Fort Lauderdale (lôˈdərdāl) [key], residential, commercial, and resort city (1990 pop. 149,377), seat of Broward co., SE Fla., on the Atlantic coast; settled around a fort built (c.1837) in the Seminole War, inc. 1911. On the New River and a navigable canal to Lake Okeechobee, the city is interwoven with more than 270 mi (435 km) of natural and artificial waterways. It has one of the largest marinas in the world and one of the most popular beaches in the country; tourism and recreation are economic mainstays. The city's manufactures include boats and yachts, and there is a wide variety of small businesses. A large retired community is there. Among Fort Lauderdale institutions are the Broward Center for the Performing Arts, the Museum of Art, the Museum of Discovery and Science, Nova Southeastern Univ., and a campus of Florida Metropolitan Univ. Nearby Port Everglades is a major artificial port with heavy passenger and freight traffic.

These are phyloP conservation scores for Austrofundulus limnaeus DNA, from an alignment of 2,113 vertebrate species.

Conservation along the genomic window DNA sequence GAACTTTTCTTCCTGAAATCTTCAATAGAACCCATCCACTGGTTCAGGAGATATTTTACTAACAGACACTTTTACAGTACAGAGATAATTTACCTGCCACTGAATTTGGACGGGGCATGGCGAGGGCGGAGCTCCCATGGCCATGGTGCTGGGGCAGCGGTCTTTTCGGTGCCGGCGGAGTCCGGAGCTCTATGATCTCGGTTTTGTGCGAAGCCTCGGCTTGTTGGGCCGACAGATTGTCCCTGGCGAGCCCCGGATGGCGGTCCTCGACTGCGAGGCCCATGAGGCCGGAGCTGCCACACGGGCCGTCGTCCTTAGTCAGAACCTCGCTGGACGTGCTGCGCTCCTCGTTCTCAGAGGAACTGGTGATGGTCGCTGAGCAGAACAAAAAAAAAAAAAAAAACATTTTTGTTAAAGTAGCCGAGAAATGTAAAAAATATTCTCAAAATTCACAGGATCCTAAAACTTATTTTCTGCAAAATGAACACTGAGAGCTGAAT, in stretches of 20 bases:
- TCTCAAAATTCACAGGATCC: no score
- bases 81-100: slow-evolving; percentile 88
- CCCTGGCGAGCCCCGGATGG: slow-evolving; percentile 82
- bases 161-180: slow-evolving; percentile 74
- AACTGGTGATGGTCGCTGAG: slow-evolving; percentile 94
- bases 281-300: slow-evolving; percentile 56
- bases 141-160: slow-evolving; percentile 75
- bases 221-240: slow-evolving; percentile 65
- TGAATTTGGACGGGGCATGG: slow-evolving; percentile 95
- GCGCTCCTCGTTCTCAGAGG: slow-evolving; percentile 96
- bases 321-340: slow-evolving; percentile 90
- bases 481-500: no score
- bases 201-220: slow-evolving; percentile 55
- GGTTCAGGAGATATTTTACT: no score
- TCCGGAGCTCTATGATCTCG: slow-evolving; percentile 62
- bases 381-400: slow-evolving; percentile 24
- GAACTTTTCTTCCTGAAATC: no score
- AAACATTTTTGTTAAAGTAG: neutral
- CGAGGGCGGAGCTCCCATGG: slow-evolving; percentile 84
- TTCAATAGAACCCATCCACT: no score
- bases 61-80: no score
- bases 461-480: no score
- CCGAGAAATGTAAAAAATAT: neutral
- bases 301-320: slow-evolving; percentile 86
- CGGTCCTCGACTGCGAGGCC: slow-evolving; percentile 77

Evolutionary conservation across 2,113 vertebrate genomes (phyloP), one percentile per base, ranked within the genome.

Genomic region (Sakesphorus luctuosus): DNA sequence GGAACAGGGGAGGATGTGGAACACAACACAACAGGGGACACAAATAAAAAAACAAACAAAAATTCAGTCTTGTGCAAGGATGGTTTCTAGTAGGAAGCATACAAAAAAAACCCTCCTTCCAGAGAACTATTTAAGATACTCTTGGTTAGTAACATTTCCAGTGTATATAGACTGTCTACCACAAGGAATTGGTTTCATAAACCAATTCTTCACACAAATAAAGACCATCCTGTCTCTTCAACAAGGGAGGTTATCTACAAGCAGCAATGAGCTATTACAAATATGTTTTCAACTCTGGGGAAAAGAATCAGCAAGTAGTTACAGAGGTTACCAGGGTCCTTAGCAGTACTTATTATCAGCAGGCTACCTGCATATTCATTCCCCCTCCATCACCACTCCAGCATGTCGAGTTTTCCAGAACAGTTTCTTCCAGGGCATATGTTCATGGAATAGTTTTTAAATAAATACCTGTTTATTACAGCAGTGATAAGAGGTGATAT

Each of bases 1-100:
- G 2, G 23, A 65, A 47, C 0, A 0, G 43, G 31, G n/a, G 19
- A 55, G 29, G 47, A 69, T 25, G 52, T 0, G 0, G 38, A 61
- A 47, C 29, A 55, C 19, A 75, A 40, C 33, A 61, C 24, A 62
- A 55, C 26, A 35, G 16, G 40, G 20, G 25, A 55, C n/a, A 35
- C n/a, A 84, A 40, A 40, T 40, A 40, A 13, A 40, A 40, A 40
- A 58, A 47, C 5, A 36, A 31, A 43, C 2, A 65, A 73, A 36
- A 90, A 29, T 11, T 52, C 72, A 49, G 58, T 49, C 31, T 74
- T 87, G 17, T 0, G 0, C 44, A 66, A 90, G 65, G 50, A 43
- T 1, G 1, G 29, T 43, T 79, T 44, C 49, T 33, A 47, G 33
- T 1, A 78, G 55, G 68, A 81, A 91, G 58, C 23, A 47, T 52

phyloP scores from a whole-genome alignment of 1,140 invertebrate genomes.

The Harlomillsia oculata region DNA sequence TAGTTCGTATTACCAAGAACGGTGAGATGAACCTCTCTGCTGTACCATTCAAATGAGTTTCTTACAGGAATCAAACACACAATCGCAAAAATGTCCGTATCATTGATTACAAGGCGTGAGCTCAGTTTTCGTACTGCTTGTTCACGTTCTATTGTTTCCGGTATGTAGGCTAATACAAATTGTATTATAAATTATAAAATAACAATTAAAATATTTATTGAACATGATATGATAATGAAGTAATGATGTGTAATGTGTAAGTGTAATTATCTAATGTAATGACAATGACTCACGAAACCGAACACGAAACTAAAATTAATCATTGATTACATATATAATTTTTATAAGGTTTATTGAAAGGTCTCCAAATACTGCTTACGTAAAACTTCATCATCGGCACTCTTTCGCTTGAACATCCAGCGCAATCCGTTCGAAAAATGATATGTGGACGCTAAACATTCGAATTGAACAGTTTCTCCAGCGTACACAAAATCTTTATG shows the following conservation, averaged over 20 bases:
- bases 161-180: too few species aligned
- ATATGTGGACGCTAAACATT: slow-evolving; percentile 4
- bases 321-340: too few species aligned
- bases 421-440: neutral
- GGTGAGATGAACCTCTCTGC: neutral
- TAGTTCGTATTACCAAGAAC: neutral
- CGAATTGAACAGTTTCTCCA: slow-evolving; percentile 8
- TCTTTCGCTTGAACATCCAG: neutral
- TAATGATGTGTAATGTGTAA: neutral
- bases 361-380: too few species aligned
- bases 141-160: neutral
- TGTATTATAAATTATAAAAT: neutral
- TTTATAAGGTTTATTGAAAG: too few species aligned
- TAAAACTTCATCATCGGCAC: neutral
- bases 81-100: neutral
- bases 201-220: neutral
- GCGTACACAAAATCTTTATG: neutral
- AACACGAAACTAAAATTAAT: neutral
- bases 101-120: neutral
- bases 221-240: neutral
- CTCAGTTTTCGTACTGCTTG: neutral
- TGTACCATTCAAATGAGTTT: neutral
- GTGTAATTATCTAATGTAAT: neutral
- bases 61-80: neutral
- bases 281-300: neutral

The Columbia Electronic Encyclopedia, 6th ed. Copyright © 2012, Columbia University Press. All rights reserved.